Pursuant to the invention, the taper of the trailing surface 214b is formed to an angle equal to the angle of a preselected tapered surface to be formed as the desired conical end of the cylindrical body 201. The mandrel 209 initially positions the free roll 211 relative to the cylindrical body 201 and sleeve member 207 such that the smoothly, rounded top most position 214a confronts a forward, tapered surface 215a of the internal sleeve member 207.
As clearly illustrated in FIGS. 5 and 6, a section of the outer wall of the rotatably mounted cylindrical body 201 extends between the confronting portions 214a, 215a of the externally mounted free roll 211 and internally mounted sleeve member 207. Moreover, the offset between the axes A, B is preselected to provide a contacting relation between the rotatably mounted cylindrical body 201 and a circumferential, bulge-forming rib portion 215b which forms a continuation of the forward, tapered surface 215a of the freely rotatable sleeve member 207. The remaining contour of the surface of the sleeve member 207 comprises a cylindrical surface 215c contiguous with and extending from the bulge-forming, rib portion 215b in a direction running parallel to the axes A, B.
In the operation of the apparatus 200, the cylindrical body 201 is rotated and the mandrel 209 is controllably moved inwardly toward the rotating cylindrical body 201. Eventually, the free roll 211 contacts the cylindrical body 201 and the continued inward movement of the mandrel 209 causes the tapered, trailing portion 214b of the free roll 211 to deform the cylindrical body 201 against the forward surface 215a of the internal sleeve member 207. As described above, the sleeve member 207 is not movable in the longitudinal direction, and accordingly, the inward movement of the free roll 211 against the cylindrical body 201 and forward surface 215a of the internal sleeve member 207 causes the longitudinally fixed sleeve member 207 to force the longitudinally movable free roll 211 against the biasing action of the coil spring 213. In this manner, the continued movement of the free roll 211 will be a combined inward and longitudinal movement, as indicated by the arrows 280, 290 which continues to deform the cylindrical body 201 between the tapered surfaces 214b, 215a until the step portion 214d contacts the cylindrical surface of the body 201 adjacent to the rib portion 215b (See FIG. 6). The combined movement of the free roll 211 also moves the holder 203 against the biasing action of the spring 206, as indicated by the arrow 300. Upon continued inward movement of the free roll 211, the step portion 214d applies pressure to the cylindrical body 201 proximate to the circumferential bulge-forming, rib portion 215b causing the cylindrical surface of the body 201 contacting the rib portion 215b to bulge outwardly away from the rib portion 215b and into the circumferentially extending groove 216.
At this position, the end of the cylindrical body 201 is contoured between the tapered surfaces 214b, 215a to a conical shape 260 to provide a necked-down cylindrical body 201 and between the bulge-forming, rib portion 215b and groove 216 to provide a circumferentially extending bulge portion 270 forming a false seam. The bulge-forming, rib portion 215b is formed to extend from the surface 215c by an amount sufficient to cause a false seam formation having an outer diameter which is equal to the external diameter of the circumferential seam that will be formed to secure a bottom cover to the unreduced end of the cylindrical body 201.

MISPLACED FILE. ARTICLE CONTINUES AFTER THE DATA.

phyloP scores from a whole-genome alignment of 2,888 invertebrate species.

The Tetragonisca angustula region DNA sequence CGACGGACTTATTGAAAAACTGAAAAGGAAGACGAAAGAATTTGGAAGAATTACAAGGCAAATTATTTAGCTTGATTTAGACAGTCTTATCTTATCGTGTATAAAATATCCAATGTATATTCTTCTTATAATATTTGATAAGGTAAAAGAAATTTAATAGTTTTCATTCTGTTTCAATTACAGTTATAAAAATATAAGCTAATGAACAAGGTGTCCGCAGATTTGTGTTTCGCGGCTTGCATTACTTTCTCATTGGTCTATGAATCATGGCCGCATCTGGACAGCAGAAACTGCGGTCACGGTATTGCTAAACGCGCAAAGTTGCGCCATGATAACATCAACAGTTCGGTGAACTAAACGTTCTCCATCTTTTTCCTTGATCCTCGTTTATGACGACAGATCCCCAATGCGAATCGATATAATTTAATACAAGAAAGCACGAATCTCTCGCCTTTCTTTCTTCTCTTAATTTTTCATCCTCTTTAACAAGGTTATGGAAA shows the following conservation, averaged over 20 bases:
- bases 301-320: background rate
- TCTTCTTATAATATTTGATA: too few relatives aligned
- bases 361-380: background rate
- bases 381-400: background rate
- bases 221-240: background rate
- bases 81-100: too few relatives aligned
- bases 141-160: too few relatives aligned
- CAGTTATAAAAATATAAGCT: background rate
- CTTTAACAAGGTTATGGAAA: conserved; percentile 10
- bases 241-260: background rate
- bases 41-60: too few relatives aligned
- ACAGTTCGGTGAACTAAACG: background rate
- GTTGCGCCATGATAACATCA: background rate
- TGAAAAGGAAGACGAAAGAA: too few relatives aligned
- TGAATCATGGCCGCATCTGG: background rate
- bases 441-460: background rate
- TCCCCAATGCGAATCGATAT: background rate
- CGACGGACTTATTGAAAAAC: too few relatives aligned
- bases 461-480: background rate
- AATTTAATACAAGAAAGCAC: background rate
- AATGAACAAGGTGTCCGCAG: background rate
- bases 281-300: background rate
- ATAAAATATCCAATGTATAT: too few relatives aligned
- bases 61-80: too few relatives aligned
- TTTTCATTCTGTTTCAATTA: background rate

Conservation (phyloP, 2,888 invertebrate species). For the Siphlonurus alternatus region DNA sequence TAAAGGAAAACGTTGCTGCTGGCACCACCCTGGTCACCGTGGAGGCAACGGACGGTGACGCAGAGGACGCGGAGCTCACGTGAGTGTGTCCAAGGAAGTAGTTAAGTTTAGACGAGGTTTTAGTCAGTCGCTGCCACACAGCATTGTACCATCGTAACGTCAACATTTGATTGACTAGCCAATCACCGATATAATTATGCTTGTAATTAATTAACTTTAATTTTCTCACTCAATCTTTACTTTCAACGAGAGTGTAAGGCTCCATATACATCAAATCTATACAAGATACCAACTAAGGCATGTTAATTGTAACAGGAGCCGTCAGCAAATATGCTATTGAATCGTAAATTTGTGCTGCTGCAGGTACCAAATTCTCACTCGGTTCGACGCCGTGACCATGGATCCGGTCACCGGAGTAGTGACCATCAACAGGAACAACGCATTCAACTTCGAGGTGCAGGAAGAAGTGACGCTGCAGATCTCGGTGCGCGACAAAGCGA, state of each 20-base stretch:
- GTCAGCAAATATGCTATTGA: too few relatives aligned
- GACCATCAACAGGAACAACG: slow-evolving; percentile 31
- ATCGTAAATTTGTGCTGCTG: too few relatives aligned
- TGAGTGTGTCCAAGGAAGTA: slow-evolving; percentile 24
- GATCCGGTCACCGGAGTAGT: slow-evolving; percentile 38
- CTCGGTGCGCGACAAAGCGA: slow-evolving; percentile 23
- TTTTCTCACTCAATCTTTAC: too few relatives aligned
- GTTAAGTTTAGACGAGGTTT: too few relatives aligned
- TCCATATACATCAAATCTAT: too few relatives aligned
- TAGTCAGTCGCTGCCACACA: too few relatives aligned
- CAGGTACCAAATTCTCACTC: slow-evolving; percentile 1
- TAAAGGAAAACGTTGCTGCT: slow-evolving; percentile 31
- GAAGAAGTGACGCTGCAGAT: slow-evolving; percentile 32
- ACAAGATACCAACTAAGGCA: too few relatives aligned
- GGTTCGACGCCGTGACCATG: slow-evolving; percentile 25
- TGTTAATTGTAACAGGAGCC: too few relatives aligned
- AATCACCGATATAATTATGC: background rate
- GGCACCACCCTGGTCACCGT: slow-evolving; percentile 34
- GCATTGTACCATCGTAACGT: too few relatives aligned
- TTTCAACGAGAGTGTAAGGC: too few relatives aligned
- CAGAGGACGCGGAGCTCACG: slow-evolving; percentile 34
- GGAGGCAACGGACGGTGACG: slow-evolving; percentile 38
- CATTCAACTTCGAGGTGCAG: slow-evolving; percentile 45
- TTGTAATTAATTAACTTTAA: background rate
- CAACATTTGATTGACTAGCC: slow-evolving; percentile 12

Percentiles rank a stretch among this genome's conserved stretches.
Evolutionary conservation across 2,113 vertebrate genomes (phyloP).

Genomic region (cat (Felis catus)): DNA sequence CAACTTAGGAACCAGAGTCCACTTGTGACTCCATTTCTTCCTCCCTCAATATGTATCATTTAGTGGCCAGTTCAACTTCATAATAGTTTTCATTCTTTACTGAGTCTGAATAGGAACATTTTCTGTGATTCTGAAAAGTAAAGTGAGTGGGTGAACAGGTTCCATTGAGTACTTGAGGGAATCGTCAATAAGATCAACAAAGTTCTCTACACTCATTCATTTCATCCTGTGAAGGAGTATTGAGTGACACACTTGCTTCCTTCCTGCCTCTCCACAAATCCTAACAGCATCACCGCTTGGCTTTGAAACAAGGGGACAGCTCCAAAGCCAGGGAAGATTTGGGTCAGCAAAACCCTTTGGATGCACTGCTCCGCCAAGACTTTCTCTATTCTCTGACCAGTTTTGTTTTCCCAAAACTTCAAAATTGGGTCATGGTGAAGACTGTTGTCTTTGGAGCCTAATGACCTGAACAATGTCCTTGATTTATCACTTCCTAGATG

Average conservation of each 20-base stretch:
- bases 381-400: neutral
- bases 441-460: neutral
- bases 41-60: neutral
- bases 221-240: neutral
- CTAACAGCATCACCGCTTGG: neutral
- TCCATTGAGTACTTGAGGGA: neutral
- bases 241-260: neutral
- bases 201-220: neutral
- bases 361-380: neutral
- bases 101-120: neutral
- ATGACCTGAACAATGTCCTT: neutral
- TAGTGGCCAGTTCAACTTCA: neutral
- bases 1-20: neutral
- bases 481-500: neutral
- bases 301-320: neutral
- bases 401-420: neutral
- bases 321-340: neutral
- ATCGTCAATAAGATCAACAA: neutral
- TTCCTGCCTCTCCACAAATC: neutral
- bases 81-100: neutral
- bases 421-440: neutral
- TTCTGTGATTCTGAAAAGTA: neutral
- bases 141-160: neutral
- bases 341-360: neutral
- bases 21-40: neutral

Thus, the present invention provides a highly advantageous necked-down can arrangement which is entirely suitable for use in connection with even rolling processing as is typically done in the food industry. The invention also provides a straightforward can forming apparatus and method to form the can configuration of the invention in a convenient single spin flow forming operation. The invention enables an economical manufacture of a necked-down can to permit the advantageous use of easy-open lid technology in the packaging of food products without any compromise in the effective handling of the food product after packaging.
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|U.S. Classification||220/672, 220/619, 72/91, 413/69|
|International Classification||B21D22/14, B65D8/20, B21D51/26|
|Cooperative Classification||B21D51/263, B65D7/36, B21D51/2615, B21D51/2638, B21D22/14|
|European Classification||B21D51/26B3, B21D51/26B4, B21D22/14, B65D7/36, B21D51/26B|
|Nov 13, 1987||AS||Assignment|
Owner name: DEL MONTE CORPORATION, SAN FRANCISCO, CALIFORNIA,
Free format text: ASSIGNMENT OF ASSIGNORS INTEREST.;ASSIGNOR:VANDERLAAN, DIRK;REEL/FRAME:004784/0441
Effective date: 19871111
Owner name: DEL MONTE CORPORATION, A CORP. OF NY,CALIFORNIA
Free format text: ASSIGNMENT OF ASSIGNORS INTEREST;ASSIGNOR:VANDERLAAN, DIRK;REEL/FRAME:004784/0441
Effective date: 19871111
|May 12, 1988||AS||Assignment|
Owner name: IHLY INDUSTRIES, INC., 2191 WEST CORNELL AVENUE, E
Free format text: ASSIGNMENT OF ASSIGNORS INTEREST.;ASSIGNOR:DEL MONTE CORPORATION;REEL/FRAME:004873/0349
Effective date: 19880505
Owner name: IHLY INDUSTRIES, INC., A CORP. OF CO,COLORADO
Free format text: ASSIGNMENT OF ASSIGNORS INTEREST;ASSIGNOR:DEL MONTE CORPORATION;REEL/FRAME:004873/0349
Effective date: 19880505
|Nov 9, 1993||FPAY||Fee payment|
Year of fee payment: 4
|Nov 19, 1997||FPAY||Fee payment|
Year of fee payment: 8
|Dec 11, 2001||REMI||Maintenance fee reminder mailed|
|May 22, 2002||LAPS||Lapse for failure to pay maintenance fees|
|Jul 16, 2002||FP||Expired due to failure to pay maintenance fee|
Effective date: 20020522